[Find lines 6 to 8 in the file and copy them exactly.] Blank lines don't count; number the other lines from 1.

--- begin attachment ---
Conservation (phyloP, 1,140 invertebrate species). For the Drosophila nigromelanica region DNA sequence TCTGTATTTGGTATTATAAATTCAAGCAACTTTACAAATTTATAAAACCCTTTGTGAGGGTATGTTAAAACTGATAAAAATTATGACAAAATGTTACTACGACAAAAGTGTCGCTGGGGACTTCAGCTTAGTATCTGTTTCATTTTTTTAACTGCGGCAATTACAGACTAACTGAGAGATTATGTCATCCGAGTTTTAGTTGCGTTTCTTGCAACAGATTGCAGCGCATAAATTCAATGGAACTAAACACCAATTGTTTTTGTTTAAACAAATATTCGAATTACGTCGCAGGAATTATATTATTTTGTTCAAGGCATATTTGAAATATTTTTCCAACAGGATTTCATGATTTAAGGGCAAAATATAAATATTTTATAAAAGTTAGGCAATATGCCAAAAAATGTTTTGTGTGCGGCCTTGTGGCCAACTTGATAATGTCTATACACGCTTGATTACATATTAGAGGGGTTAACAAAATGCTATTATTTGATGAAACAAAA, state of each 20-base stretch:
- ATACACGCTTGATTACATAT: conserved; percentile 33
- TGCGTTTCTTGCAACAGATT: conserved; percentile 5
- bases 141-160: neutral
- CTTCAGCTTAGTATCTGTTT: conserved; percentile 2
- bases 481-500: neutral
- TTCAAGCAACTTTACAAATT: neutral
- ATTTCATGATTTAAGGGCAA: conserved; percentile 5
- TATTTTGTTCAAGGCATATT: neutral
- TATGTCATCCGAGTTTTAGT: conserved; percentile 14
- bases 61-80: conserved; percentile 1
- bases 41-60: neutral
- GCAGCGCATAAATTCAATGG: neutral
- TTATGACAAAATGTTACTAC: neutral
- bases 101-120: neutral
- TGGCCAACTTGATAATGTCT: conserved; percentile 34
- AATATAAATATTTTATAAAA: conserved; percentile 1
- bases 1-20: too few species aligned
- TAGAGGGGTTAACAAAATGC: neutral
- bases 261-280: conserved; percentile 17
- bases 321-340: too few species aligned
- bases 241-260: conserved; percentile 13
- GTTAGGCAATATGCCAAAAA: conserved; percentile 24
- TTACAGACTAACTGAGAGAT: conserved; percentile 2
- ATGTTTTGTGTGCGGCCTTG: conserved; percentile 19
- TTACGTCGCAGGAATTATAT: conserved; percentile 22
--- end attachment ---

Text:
- bases 481-500: neutral
- TTCAAGCAACTTTACAAATT: neutral
- ATTTCATGATTTAAGGGCAA: conserved; percentile 5